As personal injury law attorneys, we understand that behind every case, an individual or family is deeply impacted by the negligence at hand.
Below, Garmey Law attorney Peter Richard explains firsthand a concern that an actual client brought to our team – and how we have helped resolve these questions or fears.
A Client’s Struggle To Understand What Happened To Her Daughter
A grieving mother asked whether her recently deceased daughter had a medical malpractice case. Her daughter was admitted to the hospital with COVID and began recovering, but then developed significant amounts of large pulmonary embolisms that the mother suspected may have been caused by the ventilator tubes slipping. She passed away on her 16th day in the hospital.
My Client’s Fear
My potential client was hesitant to speak to a lawyer. Still, in her mind, she kept asking whether the hospital had committed medical malpractice since she did not know or fully understand how her daughter had died. She did not know what to do and needed answers.
How Garmey Law Helped
We obtained all the medical records and imaging from the hospital. We assured the mother that we would investigate her daughter’s situation and get her an answer, one way or another, as to whether the hospital committed malpractice. We explained that in Maine, a medical malpractice case means that 1. the hospital, its doctors, or its staff violated the medical standard of care by acting differently than a reasonable medical provider would have acted or 2. treated the patient in a way that a reasonable medical professional would not have acted. These actions would then have had to have caused the patient to be injured. We assured the mother that we would work with an expert, at no cost to her, and figure out if this was what happened.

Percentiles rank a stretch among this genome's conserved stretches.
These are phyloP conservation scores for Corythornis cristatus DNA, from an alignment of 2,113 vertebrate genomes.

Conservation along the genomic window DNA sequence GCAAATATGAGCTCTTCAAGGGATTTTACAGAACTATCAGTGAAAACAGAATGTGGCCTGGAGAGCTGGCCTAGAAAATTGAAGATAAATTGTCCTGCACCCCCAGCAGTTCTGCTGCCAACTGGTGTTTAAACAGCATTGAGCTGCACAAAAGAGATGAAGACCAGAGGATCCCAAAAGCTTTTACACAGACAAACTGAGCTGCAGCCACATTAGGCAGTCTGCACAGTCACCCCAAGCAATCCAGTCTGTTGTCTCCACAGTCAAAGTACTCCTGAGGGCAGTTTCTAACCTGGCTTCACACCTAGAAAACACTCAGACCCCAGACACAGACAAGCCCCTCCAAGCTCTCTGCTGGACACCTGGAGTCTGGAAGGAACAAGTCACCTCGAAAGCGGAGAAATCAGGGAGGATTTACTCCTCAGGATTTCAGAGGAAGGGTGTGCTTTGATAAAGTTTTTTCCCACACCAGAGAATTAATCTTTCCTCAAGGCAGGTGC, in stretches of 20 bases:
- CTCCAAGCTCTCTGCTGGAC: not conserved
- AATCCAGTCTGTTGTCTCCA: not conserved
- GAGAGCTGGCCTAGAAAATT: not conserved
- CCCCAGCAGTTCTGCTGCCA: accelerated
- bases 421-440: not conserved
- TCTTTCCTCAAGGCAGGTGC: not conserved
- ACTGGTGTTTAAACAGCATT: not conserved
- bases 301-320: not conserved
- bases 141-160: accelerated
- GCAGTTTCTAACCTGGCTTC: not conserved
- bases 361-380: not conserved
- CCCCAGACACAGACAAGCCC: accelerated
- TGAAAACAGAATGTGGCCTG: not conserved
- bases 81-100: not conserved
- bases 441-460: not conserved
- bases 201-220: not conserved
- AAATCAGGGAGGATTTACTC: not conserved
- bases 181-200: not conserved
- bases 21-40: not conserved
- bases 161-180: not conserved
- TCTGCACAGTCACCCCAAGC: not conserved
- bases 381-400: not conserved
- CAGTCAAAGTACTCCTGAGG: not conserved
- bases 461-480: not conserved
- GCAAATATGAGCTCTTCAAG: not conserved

After reviewing the records and consulting with our nationwide pool of experts, we met with a doctor who specialized in COVID-related deaths, working in at least five countries, including the US, during the pandemic. The doctor informed us that the way this patient passed was an unfortunately common effect of COVID, which was well-known in the medical community but not to the general public. The hospital had done everything possible but could not save this woman’s life.
When I told my client the news, I expected her to be angry or upset. I expected her to be unsatisfied that she had no legal actions to take for her daughter’s untimely death. We delivered the message with empathy and understanding, and when she heard the results, she broke down crying, not with anger or frustration, but with relief. She did not have a case, but that was ultimately unimportant. She knew her daughter’s death was tragic and that everything had been done that could have been done to save her life. This brought her the closure that she needed, and she thanked us for giving that closure to her.
A few days later, I received a card that said, “Peter, to you and your team: Thank you so much for what you do! I am so grateful that you care, I am so glad that I reached out to you, and I feel relieved knowing they did all they could for my Daughter. So thank you again for doing what you do to help people. Just talking with you, you have a great personality and are very professional. I must say this is your calling! You have a blessed demeanor.”
I keep that card on my desk to remind me that lawyers are not here to make money but to help people in need at their most vulnerable times. That is the value that a good lawyer can bring.